Tag Archives: Mediterranean

Athens

Teaching Greek children is like watching France play rugby: you never know what you’re going to get…

The Stoa of Attalos marble colonnade and ceiling

Stoa of Attalos: the Athenian version of the local mall

 

I just spent two weeks in Greece preparing a Greek boy and his twin sisters for 10+ and 12+ entrance examinations at a school in England. Highlights included spending a long, sunny weekend at a holiday home in Lagonissi, spending another long, sunny weekend skiing near Delphi – I wonder if the oracle saw that one coming! – and seeing the Parthenon every day from my hotel balcony.

Political refugees take many forms, but, personally, I prefer shipping magnates fleeing with their adorable (if strong-willed) families from Communist governments in the Mediterranean…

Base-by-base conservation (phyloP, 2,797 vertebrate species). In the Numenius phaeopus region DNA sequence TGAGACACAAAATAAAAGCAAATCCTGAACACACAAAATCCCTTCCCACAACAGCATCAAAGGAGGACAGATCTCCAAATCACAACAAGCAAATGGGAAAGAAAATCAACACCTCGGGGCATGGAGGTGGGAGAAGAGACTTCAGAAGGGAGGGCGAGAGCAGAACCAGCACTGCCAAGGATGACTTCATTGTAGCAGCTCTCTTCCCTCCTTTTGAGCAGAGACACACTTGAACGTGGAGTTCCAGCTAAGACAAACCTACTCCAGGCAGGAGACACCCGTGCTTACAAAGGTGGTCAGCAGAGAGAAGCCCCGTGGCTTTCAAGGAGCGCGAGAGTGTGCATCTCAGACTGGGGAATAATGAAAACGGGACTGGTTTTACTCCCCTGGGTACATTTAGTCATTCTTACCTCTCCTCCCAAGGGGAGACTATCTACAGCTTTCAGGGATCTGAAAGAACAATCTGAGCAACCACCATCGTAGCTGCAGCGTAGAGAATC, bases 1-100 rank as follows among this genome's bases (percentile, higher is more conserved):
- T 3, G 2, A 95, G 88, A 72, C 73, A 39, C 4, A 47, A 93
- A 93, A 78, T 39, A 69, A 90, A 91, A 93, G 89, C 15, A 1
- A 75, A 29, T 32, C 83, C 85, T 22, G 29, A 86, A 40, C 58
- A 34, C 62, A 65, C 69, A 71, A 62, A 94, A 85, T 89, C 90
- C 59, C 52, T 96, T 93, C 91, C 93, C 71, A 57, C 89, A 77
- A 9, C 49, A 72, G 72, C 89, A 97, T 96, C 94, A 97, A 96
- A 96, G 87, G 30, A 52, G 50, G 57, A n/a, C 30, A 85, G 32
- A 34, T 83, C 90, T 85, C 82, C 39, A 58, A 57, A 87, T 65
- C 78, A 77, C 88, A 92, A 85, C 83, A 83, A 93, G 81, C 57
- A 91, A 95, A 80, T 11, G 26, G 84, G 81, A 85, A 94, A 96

What a Turkey!

When it comes to incest, folk dancing and teaching kids who burst into tears every few minutes, my advice is: “Just say no.”

Tall glass of red sherbet with napkin

And all I got was this lousy sherbet…

 

I was due to spend nine weeks in Turkey early in 2015, teaching a 12-year-old boy Maths and English, but all I ended up with was a two-week holiday in the Ankara Sheraton and a client who refused to pay! I only managed to do four lessons before it became clear that things weren’t going to work out, so all I could do was take pictures of the food in the restaurant and the view out of my hotel window.

Given the circumstances, all I can do now is publish a few of the pictures I took. And learn an important lesson: if everything about a job from the very beginning seems wrong, it’s probably better just to say no…